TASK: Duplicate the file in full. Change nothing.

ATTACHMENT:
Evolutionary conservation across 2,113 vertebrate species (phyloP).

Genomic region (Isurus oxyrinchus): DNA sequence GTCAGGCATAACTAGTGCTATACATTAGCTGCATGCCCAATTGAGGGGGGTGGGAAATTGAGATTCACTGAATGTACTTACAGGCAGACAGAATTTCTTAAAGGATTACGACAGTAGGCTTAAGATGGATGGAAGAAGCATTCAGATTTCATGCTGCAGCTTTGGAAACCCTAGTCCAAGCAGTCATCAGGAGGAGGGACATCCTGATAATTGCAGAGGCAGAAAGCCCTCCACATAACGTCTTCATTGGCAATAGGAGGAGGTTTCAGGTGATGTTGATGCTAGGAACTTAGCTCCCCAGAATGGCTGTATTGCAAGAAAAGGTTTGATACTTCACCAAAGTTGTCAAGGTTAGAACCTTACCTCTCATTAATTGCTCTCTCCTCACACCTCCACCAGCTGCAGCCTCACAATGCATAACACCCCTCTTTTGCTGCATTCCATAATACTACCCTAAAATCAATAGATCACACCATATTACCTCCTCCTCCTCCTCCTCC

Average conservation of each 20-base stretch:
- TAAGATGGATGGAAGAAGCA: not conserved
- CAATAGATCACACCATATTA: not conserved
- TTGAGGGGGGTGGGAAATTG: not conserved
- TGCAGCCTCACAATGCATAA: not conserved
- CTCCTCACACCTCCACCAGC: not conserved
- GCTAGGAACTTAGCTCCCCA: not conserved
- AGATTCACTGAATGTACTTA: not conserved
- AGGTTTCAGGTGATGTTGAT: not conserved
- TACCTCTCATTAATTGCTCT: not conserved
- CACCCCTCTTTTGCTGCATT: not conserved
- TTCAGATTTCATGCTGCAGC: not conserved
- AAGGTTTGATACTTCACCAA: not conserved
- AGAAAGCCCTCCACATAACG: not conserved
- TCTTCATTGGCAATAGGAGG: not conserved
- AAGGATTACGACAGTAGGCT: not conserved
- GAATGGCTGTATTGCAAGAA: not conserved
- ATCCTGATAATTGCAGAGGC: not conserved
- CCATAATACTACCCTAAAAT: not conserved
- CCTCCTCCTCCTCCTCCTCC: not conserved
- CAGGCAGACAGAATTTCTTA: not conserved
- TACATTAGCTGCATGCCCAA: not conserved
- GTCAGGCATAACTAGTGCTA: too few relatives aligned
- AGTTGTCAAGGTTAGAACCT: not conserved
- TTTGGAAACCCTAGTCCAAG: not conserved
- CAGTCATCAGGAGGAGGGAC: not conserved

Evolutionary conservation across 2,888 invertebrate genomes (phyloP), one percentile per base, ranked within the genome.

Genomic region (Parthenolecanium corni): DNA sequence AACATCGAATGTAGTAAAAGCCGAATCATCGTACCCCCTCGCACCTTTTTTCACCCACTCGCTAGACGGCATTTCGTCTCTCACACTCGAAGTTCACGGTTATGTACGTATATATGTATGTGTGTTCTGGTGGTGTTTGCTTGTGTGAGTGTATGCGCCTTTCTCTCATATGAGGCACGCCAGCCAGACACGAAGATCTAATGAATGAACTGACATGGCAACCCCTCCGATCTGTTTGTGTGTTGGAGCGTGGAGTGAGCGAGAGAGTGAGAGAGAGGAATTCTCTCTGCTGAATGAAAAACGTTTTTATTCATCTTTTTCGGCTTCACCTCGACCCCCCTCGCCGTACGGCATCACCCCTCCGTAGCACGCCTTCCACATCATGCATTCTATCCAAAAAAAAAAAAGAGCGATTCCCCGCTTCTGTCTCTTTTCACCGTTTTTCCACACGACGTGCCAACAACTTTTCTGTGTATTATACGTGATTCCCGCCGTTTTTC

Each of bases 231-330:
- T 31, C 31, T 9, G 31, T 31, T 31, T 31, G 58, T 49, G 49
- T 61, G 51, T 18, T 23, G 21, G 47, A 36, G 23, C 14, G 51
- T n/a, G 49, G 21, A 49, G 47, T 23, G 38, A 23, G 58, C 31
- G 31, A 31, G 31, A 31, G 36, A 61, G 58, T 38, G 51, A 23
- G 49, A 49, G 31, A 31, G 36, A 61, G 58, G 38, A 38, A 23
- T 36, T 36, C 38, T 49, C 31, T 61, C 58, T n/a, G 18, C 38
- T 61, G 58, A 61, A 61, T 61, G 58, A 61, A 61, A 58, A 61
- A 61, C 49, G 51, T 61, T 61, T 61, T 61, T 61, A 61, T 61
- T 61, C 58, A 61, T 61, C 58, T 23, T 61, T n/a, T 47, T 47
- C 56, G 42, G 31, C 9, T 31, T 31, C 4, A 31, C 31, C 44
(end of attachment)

Evolutionary conservation across 2,113 vertebrate species (phyloP).

Genomic region (Isurus oxyrinchus): DNA sequence GTCAGGCATAACTAGTGCTATACATTAGCTGCATGCCCAATTGAGGGGGGTGGGAAATTGAGATTCACTGAATGTACTTACAGGCAGACAGAATTTCTTAAAGGATTACGACAGTAGGCTTAAGATGGATGGAAGAAGCATTCAGATTTCATGCTGCAGCTTTGGAAACCCTAGTCCAAGCAGTCATCAGGAGGAGGGACATCCTGATAATTGCAGAGGCAGAAAGCCCTCCACATAACGTCTTCATTGGCAATAGGAGGAGGTTTCAGGTGATGTTGATGCTAGGAACTTAGCTCCCCAGAATGGCTGTATTGCAAGAAAAGGTTTGATACTTCACCAAAGTTGTCAAGGTTAGAACCTTACCTCTCATTAATTGCTCTCTCCTCACACCTCCACCAGCTGCAGCCTCACAATGCATAACACCCCTCTTTTGCTGCATTCCATAATACTACCCTAAAATCAATAGATCACACCATATTACCTCCTCCTCCTCCTCCTCC

Average conservation of each 20-base stretch:
- TAAGATGGATGGAAGAAGCA: not conserved
- CAATAGATCACACCATATTA: not conserved
- TTGAGGGGGGTGGGAAATTG: not conserved
- TGCAGCCTCACAATGCATAA: not conserved
- CTCCTCACACCTCCACCAGC: not conserved
- GCTAGGAACTTAGCTCCCCA: not conserved
- AGATTCACTGAATGTACTTA: not conserved
- AGGTTTCAGGTGATGTTGAT: not conserved
- TACCTCTCATTAATTGCTCT: not conserved
- CACCCCTCTTTTGCTGCATT: not conserved
- TTCAGATTTCATGCTGCAGC: not conserved
- AAGGTTTGATACTTCACCAA: not conserved
- AGAAAGCCCTCCACATAACG: not conserved
- TCTTCATTGGCAATAGGAGG: not conserved
- AAGGATTACGACAGTAGGCT: not conserved
- GAATGGCTGTATTGCAAGAA: not conserved
- ATCCTGATAATTGCAGAGGC: not conserved
- CCATAATACTACCCTAAAAT: not conserved
- CCTCCTCCTCCTCCTCCTCC: not conserved
- CAGGCAGACAGAATTTCTTA: not conserved
- TACATTAGCTGCATGCCCAA: not conserved
- GTCAGGCATAACTAGTGCTA: too few relatives aligned
- AGTTGTCAAGGTTAGAACCT: not conserved
- TTTGGAAACCCTAGTCCAAG: not conserved
- CAGTCATCAGGAGGAGGGAC: not conserved

Evolutionary conservation across 2,888 invertebrate genomes (phyloP), one percentile per base, ranked within the genome.

Genomic region (Parthenolecanium corni): DNA sequence AACATCGAATGTAGTAAAAGCCGAATCATCGTACCCCCTCGCACCTTTTTTCACCCACTCGCTAGACGGCATTTCGTCTCTCACACTCGAAGTTCACGGTTATGTACGTATATATGTATGTGTGTTCTGGTGGTGTTTGCTTGTGTGAGTGTATGCGCCTTTCTCTCATATGAGGCACGCCAGCCAGACACGAAGATCTAATGAATGAACTGACATGGCAACCCCTCCGATCTGTTTGTGTGTTGGAGCGTGGAGTGAGCGAGAGAGTGAGAGAGAGGAATTCTCTCTGCTGAATGAAAAACGTTTTTATTCATCTTTTTCGGCTTCACCTCGACCCCCCTCGCCGTACGGCATCACCCCTCCGTAGCACGCCTTCCACATCATGCATTCTATCCAAAAAAAAAAAAGAGCGATTCCCCGCTTCTGTCTCTTTTCACCGTTTTTCCACACGACGTGCCAACAACTTTTCTGTGTATTATACGTGATTCCCGCCGTTTTTC

Each of bases 231-330:
- T 31, C 31, T 9, G 31, T 31, T 31, T 31, G 58, T 49, G 49
- T 61, G 51, T 18, T 23, G 21, G 47, A 36, G 23, C 14, G 51
- T n/a, G 49, G 21, A 49, G 47, T 23, G 38, A 23, G 58, C 31
- G 31, A 31, G 31, A 31, G 36, A 61, G 58, T 38, G 51, A 23
- G 49, A 49, G 31, A 31, G 36, A 61, G 58, G 38, A 38, A 23
- T 36, T 36, C 38, T 49, C 31, T 61, C 58, T n/a, G 18, C 38
- T 61, G 58, A 61, A 61, T 61, G 58, A 61, A 61, A 58, A 61
- A 61, C 49, G 51, T 61, T 61, T 61, T 61, T 61, A 61, T 61
- T 61, C 58, A 61, T 61, C 58, T 23, T 61, T n/a, T 47, T 47
- C 56, G 42, G 31, C 9, T 31, T 31, C 4, A 31, C 31, C 44